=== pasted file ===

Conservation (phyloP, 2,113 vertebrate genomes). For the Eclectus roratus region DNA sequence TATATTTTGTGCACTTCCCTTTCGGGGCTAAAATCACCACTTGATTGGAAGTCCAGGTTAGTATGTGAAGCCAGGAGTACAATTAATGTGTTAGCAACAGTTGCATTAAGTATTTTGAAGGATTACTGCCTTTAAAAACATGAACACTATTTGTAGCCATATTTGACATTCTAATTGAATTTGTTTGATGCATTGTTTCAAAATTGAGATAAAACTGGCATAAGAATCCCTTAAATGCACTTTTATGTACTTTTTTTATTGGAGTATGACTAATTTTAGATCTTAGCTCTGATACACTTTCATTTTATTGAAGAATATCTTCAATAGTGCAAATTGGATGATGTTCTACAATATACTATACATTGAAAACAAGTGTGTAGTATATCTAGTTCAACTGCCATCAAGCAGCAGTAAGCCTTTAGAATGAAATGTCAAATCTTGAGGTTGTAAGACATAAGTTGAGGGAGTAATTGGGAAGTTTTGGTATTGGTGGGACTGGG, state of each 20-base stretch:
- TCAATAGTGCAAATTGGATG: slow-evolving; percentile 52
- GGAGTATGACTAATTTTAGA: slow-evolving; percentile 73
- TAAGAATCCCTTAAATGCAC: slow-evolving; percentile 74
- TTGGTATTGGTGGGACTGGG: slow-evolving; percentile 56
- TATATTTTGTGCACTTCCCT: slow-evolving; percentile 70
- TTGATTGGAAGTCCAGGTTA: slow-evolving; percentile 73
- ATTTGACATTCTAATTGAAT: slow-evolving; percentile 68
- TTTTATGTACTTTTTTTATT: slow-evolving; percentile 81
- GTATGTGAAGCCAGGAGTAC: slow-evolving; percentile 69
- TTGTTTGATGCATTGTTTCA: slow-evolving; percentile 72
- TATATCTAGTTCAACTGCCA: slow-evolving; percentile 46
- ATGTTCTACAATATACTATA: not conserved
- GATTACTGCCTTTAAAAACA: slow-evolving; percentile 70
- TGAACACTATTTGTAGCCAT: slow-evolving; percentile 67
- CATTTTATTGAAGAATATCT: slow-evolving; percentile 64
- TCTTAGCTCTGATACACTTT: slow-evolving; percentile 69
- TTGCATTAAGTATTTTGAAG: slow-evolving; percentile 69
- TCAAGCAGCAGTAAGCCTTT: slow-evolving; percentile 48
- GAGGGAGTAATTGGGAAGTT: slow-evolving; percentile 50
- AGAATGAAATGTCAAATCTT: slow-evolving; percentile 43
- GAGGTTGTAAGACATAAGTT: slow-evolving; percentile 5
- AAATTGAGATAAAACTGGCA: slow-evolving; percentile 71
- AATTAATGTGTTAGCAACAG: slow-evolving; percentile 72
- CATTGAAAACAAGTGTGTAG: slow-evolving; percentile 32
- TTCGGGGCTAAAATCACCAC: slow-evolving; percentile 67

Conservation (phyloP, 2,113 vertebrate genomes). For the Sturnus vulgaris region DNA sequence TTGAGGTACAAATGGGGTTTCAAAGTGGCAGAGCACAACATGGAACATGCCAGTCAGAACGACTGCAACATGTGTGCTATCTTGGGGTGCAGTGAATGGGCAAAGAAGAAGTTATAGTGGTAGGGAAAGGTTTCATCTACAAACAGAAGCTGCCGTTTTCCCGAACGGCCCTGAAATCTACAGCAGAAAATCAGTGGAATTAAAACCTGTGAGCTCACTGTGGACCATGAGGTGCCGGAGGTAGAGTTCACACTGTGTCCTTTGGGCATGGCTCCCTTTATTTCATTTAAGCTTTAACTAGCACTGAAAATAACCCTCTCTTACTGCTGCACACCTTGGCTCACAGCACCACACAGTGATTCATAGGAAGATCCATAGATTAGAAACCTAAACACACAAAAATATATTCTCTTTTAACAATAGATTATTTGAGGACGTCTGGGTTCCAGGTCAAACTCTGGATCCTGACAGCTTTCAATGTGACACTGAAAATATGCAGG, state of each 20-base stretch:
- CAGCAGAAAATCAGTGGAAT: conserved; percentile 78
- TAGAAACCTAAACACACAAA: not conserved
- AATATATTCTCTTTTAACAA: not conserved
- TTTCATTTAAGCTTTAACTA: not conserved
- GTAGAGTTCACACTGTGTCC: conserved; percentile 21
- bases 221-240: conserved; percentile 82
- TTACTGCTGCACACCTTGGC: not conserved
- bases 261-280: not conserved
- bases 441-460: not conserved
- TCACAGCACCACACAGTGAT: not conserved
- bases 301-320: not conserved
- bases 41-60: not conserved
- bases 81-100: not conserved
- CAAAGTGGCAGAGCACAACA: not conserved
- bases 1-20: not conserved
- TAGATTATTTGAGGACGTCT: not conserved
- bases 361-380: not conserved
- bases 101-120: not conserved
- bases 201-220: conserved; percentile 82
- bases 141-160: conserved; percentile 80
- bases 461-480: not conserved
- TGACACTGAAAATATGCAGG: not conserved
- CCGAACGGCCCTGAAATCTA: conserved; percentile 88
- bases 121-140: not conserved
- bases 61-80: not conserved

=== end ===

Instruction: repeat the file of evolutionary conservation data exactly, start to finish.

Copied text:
Conservation (phyloP, 2,113 vertebrate genomes). For the Eclectus roratus region DNA sequence TATATTTTGTGCACTTCCCTTTCGGGGCTAAAATCACCACTTGATTGGAAGTCCAGGTTAGTATGTGAAGCCAGGAGTACAATTAATGTGTTAGCAACAGTTGCATTAAGTATTTTGAAGGATTACTGCCTTTAAAAACATGAACACTATTTGTAGCCATATTTGACATTCTAATTGAATTTGTTTGATGCATTGTTTCAAAATTGAGATAAAACTGGCATAAGAATCCCTTAAATGCACTTTTATGTACTTTTTTTATTGGAGTATGACTAATTTTAGATCTTAGCTCTGATACACTTTCATTTTATTGAAGAATATCTTCAATAGTGCAAATTGGATGATGTTCTACAATATACTATACATTGAAAACAAGTGTGTAGTATATCTAGTTCAACTGCCATCAAGCAGCAGTAAGCCTTTAGAATGAAATGTCAAATCTTGAGGTTGTAAGACATAAGTTGAGGGAGTAATTGGGAAGTTTTGGTATTGGTGGGACTGGG, state of each 20-base stretch:
- TCAATAGTGCAAATTGGATG: slow-evolving; percentile 52
- GGAGTATGACTAATTTTAGA: slow-evolving; percentile 73
- TAAGAATCCCTTAAATGCAC: slow-evolving; percentile 74
- TTGGTATTGGTGGGACTGGG: slow-evolving; percentile 56
- TATATTTTGTGCACTTCCCT: slow-evolving; percentile 70
- TTGATTGGAAGTCCAGGTTA: slow-evolving; percentile 73
- ATTTGACATTCTAATTGAAT: slow-evolving; percentile 68
- TTTTATGTACTTTTTTTATT: slow-evolving; percentile 81
- GTATGTGAAGCCAGGAGTAC: slow-evolving; percentile 69
- TTGTTTGATGCATTGTTTCA: slow-evolving; percentile 72
- TATATCTAGTTCAACTGCCA: slow-evolving; percentile 46
- ATGTTCTACAATATACTATA: not conserved
- GATTACTGCCTTTAAAAACA: slow-evolving; percentile 70
- TGAACACTATTTGTAGCCAT: slow-evolving; percentile 67
- CATTTTATTGAAGAATATCT: slow-evolving; percentile 64
- TCTTAGCTCTGATACACTTT: slow-evolving; percentile 69
- TTGCATTAAGTATTTTGAAG: slow-evolving; percentile 69
- TCAAGCAGCAGTAAGCCTTT: slow-evolving; percentile 48
- GAGGGAGTAATTGGGAAGTT: slow-evolving; percentile 50
- AGAATGAAATGTCAAATCTT: slow-evolving; percentile 43
- GAGGTTGTAAGACATAAGTT: slow-evolving; percentile 5
- AAATTGAGATAAAACTGGCA: slow-evolving; percentile 71
- AATTAATGTGTTAGCAACAG: slow-evolving; percentile 72
- CATTGAAAACAAGTGTGTAG: slow-evolving; percentile 32
- TTCGGGGCTAAAATCACCAC: slow-evolving; percentile 67

Conservation (phyloP, 2,113 vertebrate genomes). For the Sturnus vulgaris region DNA sequence TTGAGGTACAAATGGGGTTTCAAAGTGGCAGAGCACAACATGGAACATGCCAGTCAGAACGACTGCAACATGTGTGCTATCTTGGGGTGCAGTGAATGGGCAAAGAAGAAGTTATAGTGGTAGGGAAAGGTTTCATCTACAAACAGAAGCTGCCGTTTTCCCGAACGGCCCTGAAATCTACAGCAGAAAATCAGTGGAATTAAAACCTGTGAGCTCACTGTGGACCATGAGGTGCCGGAGGTAGAGTTCACACTGTGTCCTTTGGGCATGGCTCCCTTTATTTCATTTAAGCTTTAACTAGCACTGAAAATAACCCTCTCTTACTGCTGCACACCTTGGCTCACAGCACCACACAGTGATTCATAGGAAGATCCATAGATTAGAAACCTAAACACACAAAAATATATTCTCTTTTAACAATAGATTATTTGAGGACGTCTGGGTTCCAGGTCAAACTCTGGATCCTGACAGCTTTCAATGTGACACTGAAAATATGCAGG, state of each 20-base stretch:
- CAGCAGAAAATCAGTGGAAT: conserved; percentile 78
- TAGAAACCTAAACACACAAA: not conserved
- AATATATTCTCTTTTAACAA: not conserved
- TTTCATTTAAGCTTTAACTA: not conserved
- GTAGAGTTCACACTGTGTCC: conserved; percentile 21
- bases 221-240: conserved; percentile 82
- TTACTGCTGCACACCTTGGC: not conserved
- bases 261-280: not conserved
- bases 441-460: not conserved
- TCACAGCACCACACAGTGAT: not conserved
- bases 301-320: not conserved
- bases 41-60: not conserved
- bases 81-100: not conserved
- CAAAGTGGCAGAGCACAACA: not conserved
- bases 1-20: not conserved
- TAGATTATTTGAGGACGTCT: not conserved
- bases 361-380: not conserved
- bases 101-120: not conserved
- bases 201-220: conserved; percentile 82
- bases 141-160: conserved; percentile 80
- bases 461-480: not conserved
- TGACACTGAAAATATGCAGG: not conserved
- CCGAACGGCCCTGAAATCTA: conserved; percentile 88
- bases 121-140: not conserved
- bases 61-80: not conserved